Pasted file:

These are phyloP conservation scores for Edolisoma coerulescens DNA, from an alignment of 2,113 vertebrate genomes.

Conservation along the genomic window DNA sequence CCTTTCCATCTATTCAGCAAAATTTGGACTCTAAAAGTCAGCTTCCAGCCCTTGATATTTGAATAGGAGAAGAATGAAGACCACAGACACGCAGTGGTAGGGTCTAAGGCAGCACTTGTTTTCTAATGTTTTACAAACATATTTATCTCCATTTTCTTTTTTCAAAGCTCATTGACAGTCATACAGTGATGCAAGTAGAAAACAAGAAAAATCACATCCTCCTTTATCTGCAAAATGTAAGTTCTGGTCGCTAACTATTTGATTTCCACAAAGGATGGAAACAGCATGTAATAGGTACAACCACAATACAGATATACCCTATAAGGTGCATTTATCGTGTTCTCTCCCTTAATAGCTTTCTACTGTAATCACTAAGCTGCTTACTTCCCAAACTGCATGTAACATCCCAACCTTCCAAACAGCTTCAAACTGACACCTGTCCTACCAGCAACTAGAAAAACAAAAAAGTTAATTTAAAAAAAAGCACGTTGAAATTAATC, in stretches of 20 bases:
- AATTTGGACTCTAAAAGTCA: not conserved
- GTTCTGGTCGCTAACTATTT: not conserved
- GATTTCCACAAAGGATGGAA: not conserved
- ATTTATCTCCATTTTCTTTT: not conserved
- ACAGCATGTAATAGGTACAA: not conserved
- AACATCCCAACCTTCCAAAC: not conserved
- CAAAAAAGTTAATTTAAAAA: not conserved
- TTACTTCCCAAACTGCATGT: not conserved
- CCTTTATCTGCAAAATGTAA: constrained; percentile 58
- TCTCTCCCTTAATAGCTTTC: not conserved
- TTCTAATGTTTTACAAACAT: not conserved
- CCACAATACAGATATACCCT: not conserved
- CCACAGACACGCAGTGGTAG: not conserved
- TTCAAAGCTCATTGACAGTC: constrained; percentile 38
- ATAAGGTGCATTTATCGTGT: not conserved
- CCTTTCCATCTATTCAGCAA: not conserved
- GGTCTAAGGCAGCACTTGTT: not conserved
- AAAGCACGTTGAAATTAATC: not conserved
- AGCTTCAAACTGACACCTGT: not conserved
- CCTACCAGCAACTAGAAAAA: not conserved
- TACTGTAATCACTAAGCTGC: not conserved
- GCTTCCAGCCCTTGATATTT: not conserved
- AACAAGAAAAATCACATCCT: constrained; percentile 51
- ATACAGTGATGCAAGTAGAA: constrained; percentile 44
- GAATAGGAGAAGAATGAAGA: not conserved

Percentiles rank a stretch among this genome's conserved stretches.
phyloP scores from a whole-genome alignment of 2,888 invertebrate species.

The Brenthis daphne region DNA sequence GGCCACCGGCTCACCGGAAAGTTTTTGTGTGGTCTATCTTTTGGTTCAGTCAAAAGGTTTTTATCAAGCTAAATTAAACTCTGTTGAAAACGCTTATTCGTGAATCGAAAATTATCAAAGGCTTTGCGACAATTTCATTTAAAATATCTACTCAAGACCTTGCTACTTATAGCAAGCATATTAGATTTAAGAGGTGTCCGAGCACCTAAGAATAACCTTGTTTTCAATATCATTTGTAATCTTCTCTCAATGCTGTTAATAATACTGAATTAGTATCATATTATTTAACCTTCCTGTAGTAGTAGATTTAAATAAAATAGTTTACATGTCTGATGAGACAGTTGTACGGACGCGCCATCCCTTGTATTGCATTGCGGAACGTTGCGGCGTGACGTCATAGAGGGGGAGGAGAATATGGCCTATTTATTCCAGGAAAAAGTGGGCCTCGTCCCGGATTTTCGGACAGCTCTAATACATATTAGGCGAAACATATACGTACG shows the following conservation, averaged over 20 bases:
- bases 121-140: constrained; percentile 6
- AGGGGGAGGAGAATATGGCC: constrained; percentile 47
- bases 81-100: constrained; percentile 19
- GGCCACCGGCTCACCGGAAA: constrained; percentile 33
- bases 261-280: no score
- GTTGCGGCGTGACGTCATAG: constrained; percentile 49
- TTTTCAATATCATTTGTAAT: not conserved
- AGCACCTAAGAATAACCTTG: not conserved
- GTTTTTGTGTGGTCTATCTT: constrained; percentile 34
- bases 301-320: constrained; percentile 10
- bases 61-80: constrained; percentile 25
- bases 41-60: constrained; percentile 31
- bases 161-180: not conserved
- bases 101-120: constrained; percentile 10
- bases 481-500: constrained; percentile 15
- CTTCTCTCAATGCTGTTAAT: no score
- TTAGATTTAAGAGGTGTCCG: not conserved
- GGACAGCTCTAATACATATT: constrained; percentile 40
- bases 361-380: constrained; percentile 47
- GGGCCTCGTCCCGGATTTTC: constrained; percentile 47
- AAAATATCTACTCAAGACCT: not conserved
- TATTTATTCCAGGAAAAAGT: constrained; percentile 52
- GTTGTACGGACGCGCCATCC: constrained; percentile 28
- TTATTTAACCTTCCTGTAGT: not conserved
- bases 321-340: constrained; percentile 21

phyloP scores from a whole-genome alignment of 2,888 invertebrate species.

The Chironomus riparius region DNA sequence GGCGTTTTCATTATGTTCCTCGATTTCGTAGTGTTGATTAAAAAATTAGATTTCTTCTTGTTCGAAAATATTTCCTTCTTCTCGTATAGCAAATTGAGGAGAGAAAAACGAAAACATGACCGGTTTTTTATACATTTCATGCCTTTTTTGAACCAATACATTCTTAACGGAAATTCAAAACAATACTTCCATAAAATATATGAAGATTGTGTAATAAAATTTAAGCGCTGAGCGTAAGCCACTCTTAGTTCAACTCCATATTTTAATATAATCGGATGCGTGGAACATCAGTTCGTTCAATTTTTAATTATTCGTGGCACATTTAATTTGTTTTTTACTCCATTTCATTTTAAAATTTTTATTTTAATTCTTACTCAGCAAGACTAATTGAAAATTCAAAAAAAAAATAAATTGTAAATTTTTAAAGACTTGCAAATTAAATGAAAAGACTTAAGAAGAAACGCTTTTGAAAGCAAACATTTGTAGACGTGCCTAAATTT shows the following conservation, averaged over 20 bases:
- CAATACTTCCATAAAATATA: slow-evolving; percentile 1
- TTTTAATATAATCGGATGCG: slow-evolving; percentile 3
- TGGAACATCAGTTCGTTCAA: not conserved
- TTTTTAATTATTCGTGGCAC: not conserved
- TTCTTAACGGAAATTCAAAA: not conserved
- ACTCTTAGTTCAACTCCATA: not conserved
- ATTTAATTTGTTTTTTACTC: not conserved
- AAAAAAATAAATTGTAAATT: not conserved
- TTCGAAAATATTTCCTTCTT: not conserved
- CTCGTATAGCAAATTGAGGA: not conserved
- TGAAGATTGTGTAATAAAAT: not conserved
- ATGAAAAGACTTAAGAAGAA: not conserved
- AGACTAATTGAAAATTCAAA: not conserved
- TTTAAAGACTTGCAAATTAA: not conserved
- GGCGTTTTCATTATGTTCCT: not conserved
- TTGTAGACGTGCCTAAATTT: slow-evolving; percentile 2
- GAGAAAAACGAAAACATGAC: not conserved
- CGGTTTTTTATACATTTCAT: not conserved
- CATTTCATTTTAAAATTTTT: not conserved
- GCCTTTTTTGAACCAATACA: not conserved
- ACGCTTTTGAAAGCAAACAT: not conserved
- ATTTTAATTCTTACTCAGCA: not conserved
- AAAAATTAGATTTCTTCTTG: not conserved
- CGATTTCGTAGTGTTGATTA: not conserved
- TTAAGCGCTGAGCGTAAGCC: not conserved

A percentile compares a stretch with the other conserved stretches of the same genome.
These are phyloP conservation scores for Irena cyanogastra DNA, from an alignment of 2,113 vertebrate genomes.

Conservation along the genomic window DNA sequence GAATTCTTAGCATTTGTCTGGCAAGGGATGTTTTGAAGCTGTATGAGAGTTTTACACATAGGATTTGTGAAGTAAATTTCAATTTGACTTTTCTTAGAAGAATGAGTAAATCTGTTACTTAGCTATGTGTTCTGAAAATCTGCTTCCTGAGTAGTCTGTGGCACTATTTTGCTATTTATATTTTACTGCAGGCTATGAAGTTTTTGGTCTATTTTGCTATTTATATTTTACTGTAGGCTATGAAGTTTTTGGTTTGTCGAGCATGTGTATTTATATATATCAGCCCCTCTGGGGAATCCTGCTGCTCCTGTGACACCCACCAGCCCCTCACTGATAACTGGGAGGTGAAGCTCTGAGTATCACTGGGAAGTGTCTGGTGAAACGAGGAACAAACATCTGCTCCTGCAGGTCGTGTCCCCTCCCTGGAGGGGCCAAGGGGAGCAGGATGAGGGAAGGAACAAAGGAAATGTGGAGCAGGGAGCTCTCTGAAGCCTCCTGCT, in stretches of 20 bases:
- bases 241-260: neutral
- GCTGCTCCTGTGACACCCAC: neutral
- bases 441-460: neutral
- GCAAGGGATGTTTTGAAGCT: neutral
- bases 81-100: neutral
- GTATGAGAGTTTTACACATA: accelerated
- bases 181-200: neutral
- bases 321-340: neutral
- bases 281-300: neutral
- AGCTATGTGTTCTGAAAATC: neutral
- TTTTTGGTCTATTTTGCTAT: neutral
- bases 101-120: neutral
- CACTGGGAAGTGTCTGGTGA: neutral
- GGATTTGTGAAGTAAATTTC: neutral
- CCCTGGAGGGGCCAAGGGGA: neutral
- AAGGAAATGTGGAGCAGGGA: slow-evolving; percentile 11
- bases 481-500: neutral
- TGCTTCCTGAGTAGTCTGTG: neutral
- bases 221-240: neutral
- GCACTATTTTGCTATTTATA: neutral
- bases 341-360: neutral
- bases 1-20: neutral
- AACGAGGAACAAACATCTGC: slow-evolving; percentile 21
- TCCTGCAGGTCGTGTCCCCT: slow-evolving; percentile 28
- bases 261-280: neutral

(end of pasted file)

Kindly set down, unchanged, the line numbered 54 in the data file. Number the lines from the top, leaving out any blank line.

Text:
- TTATTTAACCTTCCTGTAGT: not conserved